Today's topic is the thorny question of Logotherapy and Evidence Based Practices. When I started to practice, any professional therapist was expected to keep up to date with the latest scientific findings in the field. Of course, therapists ethically remain responsible for the techniques they use in their practices.
However, during the 1990’s, we saw the development of managed care. Third party payors became assertive in stating what forms of therapy they would and would not pay for. In the last decade, this has developed into the concept of evidence based practices, or EBPs. The idea is that a payor source, an insurance company, for example, will not pay for a form of therapy unless there is scientific evidence that it works. Different payors maintain their own lists of EBPs and the lists are not the same.
The US Federal government list is the National Registry of Evidence Based Programs and Practices maintained by the Substance Abuse and Mental Health Services Administration of the US Dept. of Health and Human Services. The list is at:
Another list is maintained by the Society of Clinical Psychology, which is Division 12 of the American Psychological Association. Their website is at:
Logotherapy has yet to appear as an evidence based treatment in any of the lists, despite the fact that research is continually ongoing in logotherapy and among logotherapists. A list of scientific journals on logotherapy is maintained by the Scientific Society for Logotherapy and Existential Analysis at the Viktor Frankl Institute Vienna at:
On the other side of the debate, another body of research stresses the therapeutic factors related to outcome. Consistent findings over many years demonstrate that differences among the various therapy models do not translate into differences in therapy outcomes. In fact, the preponderance of the evidence suggests that no meaningful differences exist among the various schools and forms of therapy.
Division 29, the Division of Psychotherapy, of the American Psychological Association has an interesting article presently posted on its website at:
The importance of the therapeutic relationship can be illustrated by this clinical example cited by Viktor Frankl at the First World Congress of Logotherapy:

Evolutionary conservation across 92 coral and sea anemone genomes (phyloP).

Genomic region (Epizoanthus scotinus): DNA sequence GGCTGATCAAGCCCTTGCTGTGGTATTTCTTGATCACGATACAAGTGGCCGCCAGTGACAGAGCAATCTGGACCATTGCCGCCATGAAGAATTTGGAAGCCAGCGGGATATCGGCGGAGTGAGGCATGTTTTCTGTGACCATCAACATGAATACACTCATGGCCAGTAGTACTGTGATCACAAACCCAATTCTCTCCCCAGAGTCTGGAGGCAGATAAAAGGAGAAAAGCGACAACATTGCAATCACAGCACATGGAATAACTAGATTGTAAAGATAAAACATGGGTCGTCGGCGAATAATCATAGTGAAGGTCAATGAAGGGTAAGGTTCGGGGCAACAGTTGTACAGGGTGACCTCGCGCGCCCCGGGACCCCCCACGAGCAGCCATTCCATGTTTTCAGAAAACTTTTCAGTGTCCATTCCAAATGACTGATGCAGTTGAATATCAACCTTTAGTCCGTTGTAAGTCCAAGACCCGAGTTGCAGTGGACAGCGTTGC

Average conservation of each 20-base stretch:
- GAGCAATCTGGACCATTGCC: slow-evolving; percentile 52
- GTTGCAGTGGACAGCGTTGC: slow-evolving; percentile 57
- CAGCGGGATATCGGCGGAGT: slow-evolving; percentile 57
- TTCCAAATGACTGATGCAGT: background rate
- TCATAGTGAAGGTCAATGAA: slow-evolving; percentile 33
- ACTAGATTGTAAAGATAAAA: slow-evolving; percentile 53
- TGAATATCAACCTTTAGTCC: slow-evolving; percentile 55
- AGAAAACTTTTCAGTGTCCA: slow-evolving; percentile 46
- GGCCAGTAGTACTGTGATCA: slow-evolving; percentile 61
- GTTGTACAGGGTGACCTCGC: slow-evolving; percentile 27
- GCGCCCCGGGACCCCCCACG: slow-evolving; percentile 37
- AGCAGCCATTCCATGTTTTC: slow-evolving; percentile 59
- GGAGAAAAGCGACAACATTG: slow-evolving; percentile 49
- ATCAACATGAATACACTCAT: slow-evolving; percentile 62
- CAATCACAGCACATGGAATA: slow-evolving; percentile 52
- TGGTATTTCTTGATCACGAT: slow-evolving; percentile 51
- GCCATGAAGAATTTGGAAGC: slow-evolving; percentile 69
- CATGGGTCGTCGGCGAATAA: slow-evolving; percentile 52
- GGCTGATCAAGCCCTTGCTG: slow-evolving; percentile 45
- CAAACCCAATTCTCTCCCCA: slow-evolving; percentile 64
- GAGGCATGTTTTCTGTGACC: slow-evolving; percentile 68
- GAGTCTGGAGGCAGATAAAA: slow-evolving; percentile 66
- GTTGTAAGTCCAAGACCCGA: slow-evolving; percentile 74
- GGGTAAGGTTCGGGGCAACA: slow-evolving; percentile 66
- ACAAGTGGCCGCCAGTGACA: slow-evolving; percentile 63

"An American girl, a student of music, came to see me in Vienna for analysis. Since she spoke a terrible slang of which I could not understand a word, I tried to turn her over to an American physician in order to have him find out for me what had motivated her to seek my advice. She did not consult him, however, and when we happened to meet each other on the street, she explained: "See, Doctor, as soon as I had spoken to you of my problem, I felt such a relief that I didn't need help any longer." So I do not know even now for what reason she had come to me. This was an extreme example when human encounter, without any technique, was therapeutic."
In 1992, M.J. Lambert found 4 factors were responsible for psychotherapy outcome.
1. Extratherapeutic factors account for 40% of the positive change. These are factors not directly related to therapy at all. They include the strengths and resources of the client as well as random, chance happenings.
2. The therapeutic relationship accounts for 30% of the positive change. This refers to the quality of the relationship between the therapist and the client. Therapist factors include qualities such as empathy, respect and genuineness. Client factors include readiness for change, goals for therapy and the client's view of the quality of the relationship (not the therapist's view).
3. Specific therapeutic techniques account for 15% of the positive change.
4. Some combination of hope and the placebo effect account for the remaining 15% of change.
So what are we to make of this for logotherapy? Recently, I have started to speculate that the effectiveness we see with logotherapy is not because of the effect logotherapy has on the client, but on the effect logotherapy has on the therapist. Simply put, I believe that studying logotherapy makes us better therapists!
Lambert, M. J. (1992). Implications of outcome research for psychotherapy integration. In J. C. Norcross and M. R. Goldfriend (Eds.), Handbook of psychotherapy integration. New York: Basic
Wampold, B. E. (2006). Three ways to improve our effectiveness. In News you can use. Washington: APA Division 29. Online: http://www.divisionofpsychotherapy.org/wampold-2006/
Miller, S. D., Duncan, B. L., & Hubble, M. A. (1997). Escape from babel: Toward a unifying language for psychotherapy practice. New York: W. W. Norton & Company.
Norcross, J. C. (Ed.). (2002). Psychotherapy relationships that work: Therapist contributions and responsiveness to patients. New York: Oxford University Press.
Wampold, B. E. (2001). The great psychotherapy debate: Model, methods, and findings. Mahway, NJ: Lawrence Erlbaum Associates.
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